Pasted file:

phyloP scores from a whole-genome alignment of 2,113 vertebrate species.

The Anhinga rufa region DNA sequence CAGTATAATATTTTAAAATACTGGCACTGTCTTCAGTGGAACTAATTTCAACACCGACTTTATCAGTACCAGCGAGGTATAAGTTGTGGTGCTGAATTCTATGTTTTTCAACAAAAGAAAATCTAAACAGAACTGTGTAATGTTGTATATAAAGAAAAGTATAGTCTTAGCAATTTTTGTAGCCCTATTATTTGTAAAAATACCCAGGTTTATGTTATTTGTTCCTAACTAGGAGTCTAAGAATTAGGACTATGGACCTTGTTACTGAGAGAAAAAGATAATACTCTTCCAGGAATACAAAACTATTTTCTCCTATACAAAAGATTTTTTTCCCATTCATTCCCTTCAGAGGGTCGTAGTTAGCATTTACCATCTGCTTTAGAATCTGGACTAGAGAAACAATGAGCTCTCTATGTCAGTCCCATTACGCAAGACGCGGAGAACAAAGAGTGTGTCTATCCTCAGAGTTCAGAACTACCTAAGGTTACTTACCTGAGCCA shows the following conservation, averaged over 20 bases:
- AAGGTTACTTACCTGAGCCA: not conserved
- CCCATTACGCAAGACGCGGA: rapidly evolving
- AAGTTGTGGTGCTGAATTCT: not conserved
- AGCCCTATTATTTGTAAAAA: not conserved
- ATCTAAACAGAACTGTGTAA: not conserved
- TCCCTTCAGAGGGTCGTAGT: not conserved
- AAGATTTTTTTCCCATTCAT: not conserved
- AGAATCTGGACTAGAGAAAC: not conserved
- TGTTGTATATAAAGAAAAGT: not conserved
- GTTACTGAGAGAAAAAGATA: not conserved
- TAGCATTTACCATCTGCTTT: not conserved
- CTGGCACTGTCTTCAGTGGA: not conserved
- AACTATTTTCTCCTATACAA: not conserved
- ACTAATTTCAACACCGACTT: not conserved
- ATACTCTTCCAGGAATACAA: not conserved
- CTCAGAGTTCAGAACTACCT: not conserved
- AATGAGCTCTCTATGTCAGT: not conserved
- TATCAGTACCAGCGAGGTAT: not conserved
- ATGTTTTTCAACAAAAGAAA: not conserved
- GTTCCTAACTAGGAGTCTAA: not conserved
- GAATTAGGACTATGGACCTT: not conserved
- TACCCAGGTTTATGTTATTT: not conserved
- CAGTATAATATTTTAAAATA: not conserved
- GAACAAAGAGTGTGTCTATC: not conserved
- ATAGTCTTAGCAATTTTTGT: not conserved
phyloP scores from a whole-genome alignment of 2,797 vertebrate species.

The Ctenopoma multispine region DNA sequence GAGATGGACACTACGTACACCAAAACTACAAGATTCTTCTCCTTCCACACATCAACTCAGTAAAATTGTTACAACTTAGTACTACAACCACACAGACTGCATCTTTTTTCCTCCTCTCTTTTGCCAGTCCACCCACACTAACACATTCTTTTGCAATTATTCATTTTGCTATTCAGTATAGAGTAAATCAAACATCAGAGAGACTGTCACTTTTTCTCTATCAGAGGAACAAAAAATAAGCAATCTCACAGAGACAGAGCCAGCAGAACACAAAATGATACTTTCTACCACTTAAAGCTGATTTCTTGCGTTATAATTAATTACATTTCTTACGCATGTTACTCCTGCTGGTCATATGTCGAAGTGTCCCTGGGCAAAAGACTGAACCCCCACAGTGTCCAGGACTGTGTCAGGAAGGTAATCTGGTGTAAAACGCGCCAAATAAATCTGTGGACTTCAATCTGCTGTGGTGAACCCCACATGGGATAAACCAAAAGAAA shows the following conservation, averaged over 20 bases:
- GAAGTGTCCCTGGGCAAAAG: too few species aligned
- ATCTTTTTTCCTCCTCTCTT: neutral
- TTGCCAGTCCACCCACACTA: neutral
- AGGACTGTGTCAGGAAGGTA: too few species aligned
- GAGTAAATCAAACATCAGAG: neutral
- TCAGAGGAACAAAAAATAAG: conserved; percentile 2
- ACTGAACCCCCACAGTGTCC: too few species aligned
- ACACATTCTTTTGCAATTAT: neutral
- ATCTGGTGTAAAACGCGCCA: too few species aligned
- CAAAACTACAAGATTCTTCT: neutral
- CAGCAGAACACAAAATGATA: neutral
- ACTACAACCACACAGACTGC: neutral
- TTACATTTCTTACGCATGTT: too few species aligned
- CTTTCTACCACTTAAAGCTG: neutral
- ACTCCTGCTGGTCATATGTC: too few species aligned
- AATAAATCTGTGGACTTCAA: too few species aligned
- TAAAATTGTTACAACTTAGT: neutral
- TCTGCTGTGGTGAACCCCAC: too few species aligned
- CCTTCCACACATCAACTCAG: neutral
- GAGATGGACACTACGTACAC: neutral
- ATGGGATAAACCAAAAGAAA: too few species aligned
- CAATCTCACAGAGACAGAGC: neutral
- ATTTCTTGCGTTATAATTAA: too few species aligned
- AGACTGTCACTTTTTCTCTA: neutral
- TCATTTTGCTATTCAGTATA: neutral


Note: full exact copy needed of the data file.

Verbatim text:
phyloP scores from a whole-genome alignment of 2,113 vertebrate species.

The Anhinga rufa region DNA sequence CAGTATAATATTTTAAAATACTGGCACTGTCTTCAGTGGAACTAATTTCAACACCGACTTTATCAGTACCAGCGAGGTATAAGTTGTGGTGCTGAATTCTATGTTTTTCAACAAAAGAAAATCTAAACAGAACTGTGTAATGTTGTATATAAAGAAAAGTATAGTCTTAGCAATTTTTGTAGCCCTATTATTTGTAAAAATACCCAGGTTTATGTTATTTGTTCCTAACTAGGAGTCTAAGAATTAGGACTATGGACCTTGTTACTGAGAGAAAAAGATAATACTCTTCCAGGAATACAAAACTATTTTCTCCTATACAAAAGATTTTTTTCCCATTCATTCCCTTCAGAGGGTCGTAGTTAGCATTTACCATCTGCTTTAGAATCTGGACTAGAGAAACAATGAGCTCTCTATGTCAGTCCCATTACGCAAGACGCGGAGAACAAAGAGTGTGTCTATCCTCAGAGTTCAGAACTACCTAAGGTTACTTACCTGAGCCA shows the following conservation, averaged over 20 bases:
- AAGGTTACTTACCTGAGCCA: not conserved
- CCCATTACGCAAGACGCGGA: rapidly evolving
- AAGTTGTGGTGCTGAATTCT: not conserved
- AGCCCTATTATTTGTAAAAA: not conserved
- ATCTAAACAGAACTGTGTAA: not conserved
- TCCCTTCAGAGGGTCGTAGT: not conserved
- AAGATTTTTTTCCCATTCAT: not conserved
- AGAATCTGGACTAGAGAAAC: not conserved
- TGTTGTATATAAAGAAAAGT: not conserved
- GTTACTGAGAGAAAAAGATA: not conserved
- TAGCATTTACCATCTGCTTT: not conserved
- CTGGCACTGTCTTCAGTGGA: not conserved
- AACTATTTTCTCCTATACAA: not conserved
- ACTAATTTCAACACCGACTT: not conserved
- ATACTCTTCCAGGAATACAA: not conserved
- CTCAGAGTTCAGAACTACCT: not conserved
- AATGAGCTCTCTATGTCAGT: not conserved
- TATCAGTACCAGCGAGGTAT: not conserved
- ATGTTTTTCAACAAAAGAAA: not conserved
- GTTCCTAACTAGGAGTCTAA: not conserved
- GAATTAGGACTATGGACCTT: not conserved
- TACCCAGGTTTATGTTATTT: not conserved
- CAGTATAATATTTTAAAATA: not conserved
- GAACAAAGAGTGTGTCTATC: not conserved
- ATAGTCTTAGCAATTTTTGT: not conserved
phyloP scores from a whole-genome alignment of 2,797 vertebrate species.

The Ctenopoma multispine region DNA sequence GAGATGGACACTACGTACACCAAAACTACAAGATTCTTCTCCTTCCACACATCAACTCAGTAAAATTGTTACAACTTAGTACTACAACCACACAGACTGCATCTTTTTTCCTCCTCTCTTTTGCCAGTCCACCCACACTAACACATTCTTTTGCAATTATTCATTTTGCTATTCAGTATAGAGTAAATCAAACATCAGAGAGACTGTCACTTTTTCTCTATCAGAGGAACAAAAAATAAGCAATCTCACAGAGACAGAGCCAGCAGAACACAAAATGATACTTTCTACCACTTAAAGCTGATTTCTTGCGTTATAATTAATTACATTTCTTACGCATGTTACTCCTGCTGGTCATATGTCGAAGTGTCCCTGGGCAAAAGACTGAACCCCCACAGTGTCCAGGACTGTGTCAGGAAGGTAATCTGGTGTAAAACGCGCCAAATAAATCTGTGGACTTCAATCTGCTGTGGTGAACCCCACATGGGATAAACCAAAAGAAA shows the following conservation, averaged over 20 bases:
- GAAGTGTCCCTGGGCAAAAG: too few species aligned
- ATCTTTTTTCCTCCTCTCTT: neutral
- TTGCCAGTCCACCCACACTA: neutral
- AGGACTGTGTCAGGAAGGTA: too few species aligned
- GAGTAAATCAAACATCAGAG: neutral
- TCAGAGGAACAAAAAATAAG: conserved; percentile 2
- ACTGAACCCCCACAGTGTCC: too few species aligned
- ACACATTCTTTTGCAATTAT: neutral
- ATCTGGTGTAAAACGCGCCA: too few species aligned
- CAAAACTACAAGATTCTTCT: neutral
- CAGCAGAACACAAAATGATA: neutral
- ACTACAACCACACAGACTGC: neutral
- TTACATTTCTTACGCATGTT: too few species aligned
- CTTTCTACCACTTAAAGCTG: neutral
- ACTCCTGCTGGTCATATGTC: too few species aligned
- AATAAATCTGTGGACTTCAA: too few species aligned
- TAAAATTGTTACAACTTAGT: neutral
- TCTGCTGTGGTGAACCCCAC: too few species aligned
- CCTTCCACACATCAACTCAG: neutral
- GAGATGGACACTACGTACAC: neutral
- ATGGGATAAACCAAAAGAAA: too few species aligned
- CAATCTCACAGAGACAGAGC: neutral
- ATTTCTTGCGTTATAATTAA: too few species aligned
- AGACTGTCACTTTTTCTCTA: neutral
- TCATTTTGCTATTCAGTATA: neutral